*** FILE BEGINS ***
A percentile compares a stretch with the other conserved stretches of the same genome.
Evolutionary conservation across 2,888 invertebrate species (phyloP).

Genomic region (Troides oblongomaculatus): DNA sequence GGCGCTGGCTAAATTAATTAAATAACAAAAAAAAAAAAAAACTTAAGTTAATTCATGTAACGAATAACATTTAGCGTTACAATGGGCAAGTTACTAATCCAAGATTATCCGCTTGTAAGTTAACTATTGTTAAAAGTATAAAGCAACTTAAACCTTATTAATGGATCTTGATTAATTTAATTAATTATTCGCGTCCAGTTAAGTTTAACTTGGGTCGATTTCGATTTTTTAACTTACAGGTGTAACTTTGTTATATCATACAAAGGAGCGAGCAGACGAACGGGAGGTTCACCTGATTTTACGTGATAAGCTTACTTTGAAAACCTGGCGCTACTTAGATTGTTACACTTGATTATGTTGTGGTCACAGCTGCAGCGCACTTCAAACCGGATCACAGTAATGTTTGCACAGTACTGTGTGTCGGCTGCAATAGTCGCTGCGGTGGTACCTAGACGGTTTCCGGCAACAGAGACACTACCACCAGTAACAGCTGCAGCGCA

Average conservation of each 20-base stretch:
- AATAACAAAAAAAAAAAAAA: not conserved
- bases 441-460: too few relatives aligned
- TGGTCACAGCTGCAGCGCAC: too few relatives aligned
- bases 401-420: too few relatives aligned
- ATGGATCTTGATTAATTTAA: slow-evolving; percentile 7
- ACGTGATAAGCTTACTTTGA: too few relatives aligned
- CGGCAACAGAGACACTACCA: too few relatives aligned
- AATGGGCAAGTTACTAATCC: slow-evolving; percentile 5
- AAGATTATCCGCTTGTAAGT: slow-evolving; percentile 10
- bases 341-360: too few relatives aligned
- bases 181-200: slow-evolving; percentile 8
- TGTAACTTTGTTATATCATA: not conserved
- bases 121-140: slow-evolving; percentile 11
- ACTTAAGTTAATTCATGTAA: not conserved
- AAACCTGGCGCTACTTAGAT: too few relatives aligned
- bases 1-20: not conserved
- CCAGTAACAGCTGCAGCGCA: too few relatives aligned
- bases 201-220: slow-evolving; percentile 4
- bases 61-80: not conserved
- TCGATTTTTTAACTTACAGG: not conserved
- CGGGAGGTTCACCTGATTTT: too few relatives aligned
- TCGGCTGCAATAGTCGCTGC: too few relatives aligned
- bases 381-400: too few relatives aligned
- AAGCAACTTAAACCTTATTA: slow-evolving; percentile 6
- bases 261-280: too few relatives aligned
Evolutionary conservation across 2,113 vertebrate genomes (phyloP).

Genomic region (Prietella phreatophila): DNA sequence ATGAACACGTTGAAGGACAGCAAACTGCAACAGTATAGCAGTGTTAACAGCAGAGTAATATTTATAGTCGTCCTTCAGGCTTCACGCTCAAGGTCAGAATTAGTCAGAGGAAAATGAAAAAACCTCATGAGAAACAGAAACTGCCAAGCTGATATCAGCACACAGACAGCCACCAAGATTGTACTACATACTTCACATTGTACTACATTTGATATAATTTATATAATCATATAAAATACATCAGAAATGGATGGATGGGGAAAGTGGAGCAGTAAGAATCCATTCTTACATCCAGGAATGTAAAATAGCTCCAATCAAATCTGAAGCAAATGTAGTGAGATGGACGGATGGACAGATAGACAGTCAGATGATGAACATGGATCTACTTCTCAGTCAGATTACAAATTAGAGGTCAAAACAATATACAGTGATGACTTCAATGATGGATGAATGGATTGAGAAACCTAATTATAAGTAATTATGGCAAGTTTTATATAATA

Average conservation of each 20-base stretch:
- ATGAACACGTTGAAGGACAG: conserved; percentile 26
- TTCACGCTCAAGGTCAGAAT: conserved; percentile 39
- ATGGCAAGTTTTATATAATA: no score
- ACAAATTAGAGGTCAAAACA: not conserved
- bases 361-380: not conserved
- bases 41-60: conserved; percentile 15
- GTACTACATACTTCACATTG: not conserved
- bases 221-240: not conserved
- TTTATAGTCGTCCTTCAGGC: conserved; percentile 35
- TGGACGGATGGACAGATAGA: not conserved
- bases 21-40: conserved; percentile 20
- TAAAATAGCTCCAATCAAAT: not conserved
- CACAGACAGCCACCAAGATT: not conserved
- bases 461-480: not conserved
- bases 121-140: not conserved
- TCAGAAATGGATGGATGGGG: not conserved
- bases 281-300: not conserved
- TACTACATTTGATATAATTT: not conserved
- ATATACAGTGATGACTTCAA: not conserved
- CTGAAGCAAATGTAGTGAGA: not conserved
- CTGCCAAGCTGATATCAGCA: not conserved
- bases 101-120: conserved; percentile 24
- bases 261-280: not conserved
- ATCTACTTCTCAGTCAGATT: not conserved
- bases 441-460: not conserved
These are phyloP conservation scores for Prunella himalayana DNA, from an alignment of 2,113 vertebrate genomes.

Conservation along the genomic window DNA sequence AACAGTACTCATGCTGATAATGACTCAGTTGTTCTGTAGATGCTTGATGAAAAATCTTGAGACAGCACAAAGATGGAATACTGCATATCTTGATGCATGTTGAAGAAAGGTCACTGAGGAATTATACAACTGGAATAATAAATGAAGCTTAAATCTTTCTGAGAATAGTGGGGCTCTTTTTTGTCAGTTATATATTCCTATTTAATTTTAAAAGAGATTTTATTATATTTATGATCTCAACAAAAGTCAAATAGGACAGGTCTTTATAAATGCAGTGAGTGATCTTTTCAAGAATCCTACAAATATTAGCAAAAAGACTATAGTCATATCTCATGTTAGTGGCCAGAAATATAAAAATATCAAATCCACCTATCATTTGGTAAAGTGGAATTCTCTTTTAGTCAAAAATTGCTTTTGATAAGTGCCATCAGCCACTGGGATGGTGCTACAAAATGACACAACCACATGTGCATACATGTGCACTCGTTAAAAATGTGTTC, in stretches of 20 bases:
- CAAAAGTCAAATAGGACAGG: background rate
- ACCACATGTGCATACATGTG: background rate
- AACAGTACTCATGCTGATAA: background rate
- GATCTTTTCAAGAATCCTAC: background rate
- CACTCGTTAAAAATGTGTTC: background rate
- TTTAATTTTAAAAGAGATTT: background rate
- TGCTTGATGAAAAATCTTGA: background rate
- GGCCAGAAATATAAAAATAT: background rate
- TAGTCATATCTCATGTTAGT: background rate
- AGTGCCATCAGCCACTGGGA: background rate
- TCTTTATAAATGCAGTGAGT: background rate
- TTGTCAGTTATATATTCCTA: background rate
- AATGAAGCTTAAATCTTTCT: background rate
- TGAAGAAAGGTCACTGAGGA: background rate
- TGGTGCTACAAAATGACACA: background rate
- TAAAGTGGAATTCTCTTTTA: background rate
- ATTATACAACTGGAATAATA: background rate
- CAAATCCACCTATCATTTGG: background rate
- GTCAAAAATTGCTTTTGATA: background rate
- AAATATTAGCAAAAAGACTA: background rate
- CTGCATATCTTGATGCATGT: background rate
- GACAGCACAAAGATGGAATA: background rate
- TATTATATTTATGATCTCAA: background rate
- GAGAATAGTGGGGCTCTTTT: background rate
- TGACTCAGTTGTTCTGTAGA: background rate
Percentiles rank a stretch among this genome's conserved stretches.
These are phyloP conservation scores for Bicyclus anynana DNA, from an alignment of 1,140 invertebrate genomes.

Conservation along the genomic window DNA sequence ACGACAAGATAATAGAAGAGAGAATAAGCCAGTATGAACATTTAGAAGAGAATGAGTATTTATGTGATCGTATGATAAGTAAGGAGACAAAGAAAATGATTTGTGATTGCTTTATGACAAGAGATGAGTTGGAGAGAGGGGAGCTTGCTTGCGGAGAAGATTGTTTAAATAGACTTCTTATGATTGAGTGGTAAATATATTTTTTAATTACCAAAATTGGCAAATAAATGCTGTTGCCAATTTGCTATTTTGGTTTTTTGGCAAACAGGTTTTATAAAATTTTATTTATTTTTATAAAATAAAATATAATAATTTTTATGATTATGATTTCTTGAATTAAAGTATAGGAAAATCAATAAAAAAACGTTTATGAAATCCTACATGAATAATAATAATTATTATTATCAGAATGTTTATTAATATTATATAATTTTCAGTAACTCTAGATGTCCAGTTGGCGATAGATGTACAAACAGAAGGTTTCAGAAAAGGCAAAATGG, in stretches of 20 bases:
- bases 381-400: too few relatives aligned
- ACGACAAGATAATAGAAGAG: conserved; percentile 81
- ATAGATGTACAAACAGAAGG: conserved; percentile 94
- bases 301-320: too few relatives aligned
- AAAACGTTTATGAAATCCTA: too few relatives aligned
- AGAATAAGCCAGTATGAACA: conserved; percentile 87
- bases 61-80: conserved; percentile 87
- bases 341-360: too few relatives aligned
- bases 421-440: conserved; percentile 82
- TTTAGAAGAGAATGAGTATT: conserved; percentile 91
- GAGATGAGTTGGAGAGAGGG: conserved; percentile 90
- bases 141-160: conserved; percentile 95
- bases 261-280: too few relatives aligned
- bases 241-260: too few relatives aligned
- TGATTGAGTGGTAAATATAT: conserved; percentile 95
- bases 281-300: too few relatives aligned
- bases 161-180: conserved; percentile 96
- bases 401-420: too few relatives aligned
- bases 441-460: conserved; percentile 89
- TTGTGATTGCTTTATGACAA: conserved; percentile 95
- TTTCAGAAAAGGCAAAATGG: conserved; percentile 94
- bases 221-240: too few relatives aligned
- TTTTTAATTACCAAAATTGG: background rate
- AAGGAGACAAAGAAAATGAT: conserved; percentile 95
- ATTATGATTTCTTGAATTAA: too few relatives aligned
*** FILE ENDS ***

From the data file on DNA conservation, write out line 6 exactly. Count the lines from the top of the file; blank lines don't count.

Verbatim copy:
- bases 441-460: too few relatives aligned